Sony Alpha 6500 Review
An incredible amount of class-leading tech in a small APS-C mirrorless camera
- Best-in-class detail retention and noise reduction
- Large buffer for continuous shooting
- Fantastic 4K video quality
- Outstanding autofocus performance
- Lots of customization options allow you to make the camera work for you
- Relatively short battery life
- Touchpad mode could be more responsive
Sony’s top-tier Alpha 6500 is a mirrorless APS-C that supports 24-megapixel stills and video capture. It has built-in image stabilization and a touchscreen.
In this Sony A6500 review, we’ll look at what makes it one of the best cameras ever manufactured for action shooting.
Physical controls of the A6500 are similar to the A6300 but the C1 button has been moved to the top plate and there’s a new C2 button accompanying it. Nine of the camera’s buttons are now customizable and you can set them to do different things when you’re in shooting or playback mode.
The A6400 has a viewfinder with a 2.36M-dot OLED panel. It has a sensor to the right for automatically switching between the rear screen and the finder. The deep rubber hood can shield most light and the viewfinder can be set to run at 120 frames per second.
The biggest physical change is the inclusion of a touchscreen for autofocus point placement. You can use it to select an autofocus point by clicking anywhere on the screen and when you’re using the viewfinder the system works as a touchpad to move the autofocus point relatively. It takes a little bit of getting used to, and the touchscreen isn’t as responsive as some competitor models.
The grip on the A6500 has been improved; it’s now deeper and thicker. This is great if you use big telephoto lenses.
The A6500 has 425 on-sensor phase detection elements and shoots at a maximum of 11 frames per second. It has an improved buffer thanks to the new front-end LSI chip so you can shoot up to 300 standard JPEGs in a single burst. This is 27 seconds of continuous burst shooting.
It’s clear, therefore, that the A6500 is best suited for action photography. It’s great to be able to bump the electronic viewfinder to 120 frames per second to follow the action, and doing so causes no perceivable lag. What you see is what you shoot.
Image stabilization is a welcome addition. You can expect around 2.5 stops of stabilization for additional hand-hold-ability.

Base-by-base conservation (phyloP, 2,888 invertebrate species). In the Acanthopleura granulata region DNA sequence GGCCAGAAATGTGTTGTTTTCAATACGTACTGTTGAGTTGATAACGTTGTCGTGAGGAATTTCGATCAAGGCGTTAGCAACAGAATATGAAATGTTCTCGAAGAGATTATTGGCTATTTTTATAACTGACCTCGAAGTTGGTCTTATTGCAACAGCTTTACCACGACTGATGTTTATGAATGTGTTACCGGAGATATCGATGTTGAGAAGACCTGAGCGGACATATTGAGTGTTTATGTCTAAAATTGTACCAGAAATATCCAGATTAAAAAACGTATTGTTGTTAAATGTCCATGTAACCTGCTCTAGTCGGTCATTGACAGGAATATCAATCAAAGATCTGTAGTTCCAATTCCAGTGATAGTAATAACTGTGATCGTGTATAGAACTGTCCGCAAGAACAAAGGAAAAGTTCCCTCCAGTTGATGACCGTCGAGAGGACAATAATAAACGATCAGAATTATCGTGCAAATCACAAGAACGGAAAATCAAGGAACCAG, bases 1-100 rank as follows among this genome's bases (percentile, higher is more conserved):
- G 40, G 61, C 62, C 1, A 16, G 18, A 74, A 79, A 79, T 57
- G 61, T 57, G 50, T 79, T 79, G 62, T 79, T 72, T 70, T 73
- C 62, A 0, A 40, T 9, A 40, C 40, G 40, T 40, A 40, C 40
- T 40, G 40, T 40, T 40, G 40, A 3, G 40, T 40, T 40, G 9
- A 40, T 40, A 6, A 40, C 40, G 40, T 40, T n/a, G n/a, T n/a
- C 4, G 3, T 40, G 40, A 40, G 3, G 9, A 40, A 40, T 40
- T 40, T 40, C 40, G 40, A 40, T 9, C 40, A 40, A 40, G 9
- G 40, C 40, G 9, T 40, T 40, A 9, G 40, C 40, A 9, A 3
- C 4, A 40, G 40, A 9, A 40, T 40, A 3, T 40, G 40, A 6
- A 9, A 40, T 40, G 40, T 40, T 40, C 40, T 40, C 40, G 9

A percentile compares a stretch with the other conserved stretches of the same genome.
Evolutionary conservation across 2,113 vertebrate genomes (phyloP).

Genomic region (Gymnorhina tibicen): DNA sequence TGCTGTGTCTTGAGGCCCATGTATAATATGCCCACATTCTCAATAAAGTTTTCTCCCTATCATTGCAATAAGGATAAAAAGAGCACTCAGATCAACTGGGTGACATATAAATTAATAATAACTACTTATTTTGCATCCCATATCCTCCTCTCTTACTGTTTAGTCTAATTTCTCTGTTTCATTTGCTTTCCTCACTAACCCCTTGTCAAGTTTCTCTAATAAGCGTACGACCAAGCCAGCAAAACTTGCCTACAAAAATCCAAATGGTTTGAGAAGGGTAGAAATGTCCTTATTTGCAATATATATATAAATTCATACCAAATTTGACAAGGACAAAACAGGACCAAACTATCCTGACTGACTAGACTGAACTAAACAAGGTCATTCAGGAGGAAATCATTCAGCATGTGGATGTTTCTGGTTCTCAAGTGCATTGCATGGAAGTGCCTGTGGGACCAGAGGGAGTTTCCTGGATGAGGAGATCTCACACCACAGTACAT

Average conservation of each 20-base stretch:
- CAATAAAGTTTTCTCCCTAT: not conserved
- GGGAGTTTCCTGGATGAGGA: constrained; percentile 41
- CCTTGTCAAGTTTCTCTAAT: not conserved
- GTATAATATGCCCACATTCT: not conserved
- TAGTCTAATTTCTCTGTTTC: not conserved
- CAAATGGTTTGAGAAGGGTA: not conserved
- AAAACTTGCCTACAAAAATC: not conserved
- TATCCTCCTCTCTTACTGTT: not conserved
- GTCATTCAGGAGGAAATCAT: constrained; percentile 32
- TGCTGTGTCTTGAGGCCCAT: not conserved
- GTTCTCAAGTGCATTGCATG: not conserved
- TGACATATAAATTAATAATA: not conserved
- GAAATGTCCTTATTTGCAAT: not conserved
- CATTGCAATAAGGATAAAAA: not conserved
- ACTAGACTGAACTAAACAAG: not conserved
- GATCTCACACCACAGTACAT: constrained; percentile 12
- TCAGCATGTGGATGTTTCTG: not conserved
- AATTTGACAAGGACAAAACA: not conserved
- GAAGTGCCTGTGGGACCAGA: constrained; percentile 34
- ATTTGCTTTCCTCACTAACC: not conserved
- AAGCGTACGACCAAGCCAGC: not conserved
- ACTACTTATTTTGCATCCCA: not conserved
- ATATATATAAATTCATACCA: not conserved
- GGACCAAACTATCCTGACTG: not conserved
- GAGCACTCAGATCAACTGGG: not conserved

The autofocus system in the A6500 is advanced and pleasing to use. There are seven AF area modes, and each of these has a separate lock-on mode.
On top of these, AF functions like Eye-AF, Face Detection, and Center Lock-on take precedence over your chosen AF area mode. These more advanced autofocus functions use AI to detect and track your chosen subject through the frame.
If that wasn’t enough, you can override the chosen AF area with a tap of the touchscreen. The exact effect of doing so depends on the AF area mode selected and whether Center Lock-on is engaged.
With these systems, Sony has enabled the photographer to choose the exact AF setup that they prefer. It takes some time to go through all of the various options and find the setup that best suits you, but it’s worth it when it makes split-second shooting decisions all the faster.
The Sony Alpha 6300 can record up to 4K 3840 x 2160 video resolution. At 30 fps the frame is taken from a slightly cropped region of the sensor, at 24 fps, the whole frame is used.
Drop down to HD 1920 x 1080 and you can record up to 120 fps. Again, this is taken from a cropped region of the sensor. Choosing 60 fps or less will use the entire frame.
You can set the camera to record a second, smaller, more easily shareable MP4 movie in parallel with your main clip.
Like the A6300, the Sony A6500 shoots excellent 4K footage. The details are strong and there’s minimal rolling shutter.
Image quality is excellent, with fine detail and low noise in Ram images. Dynamic range is great, with the sensor introducing just the tiniest amount of noise in dark exposures. It’s about as good as it gets with an APS-C camera.
The A6500 has the industry-leading JPEG engine for detail retention, adding a lot of emphasis to fine detail.
Sony A6300 vs. A6500
The Sony A6300 is itself an excellent camera, but the Sony Alpha A6500 has it trumped in a number of regards. The biggest differences are the image stabilization, Front End LSI processing chip for faster and more complex processing, and the touchscreen. There are a few other small differences such as the inclusion of a highlight spot metering mode.
Those who have used the A6300 will find the A6500 has fixed one of the more frustrating problems with the A6300 – there’s now a quick way to set the autofocus point thanks to the touchscreen.
The faster processing chip can make reviewing burst-mode photos more user-friendly, and the menu system is now color-coded so you can find what you need all the more easily.
The addition of the touchscreen and new processing unit does mean the battery life is shorter despite using the same NP-FW50 battery. You should be able to get 350 shots per battery change.
The Sony A6500 is the most useable Sony APS-C camera available and it’s a significant leap up from the A6300. It’s fantastic at capturing action and sports and the 4K video is one of the best you’ll get from an APS-C DSLR.
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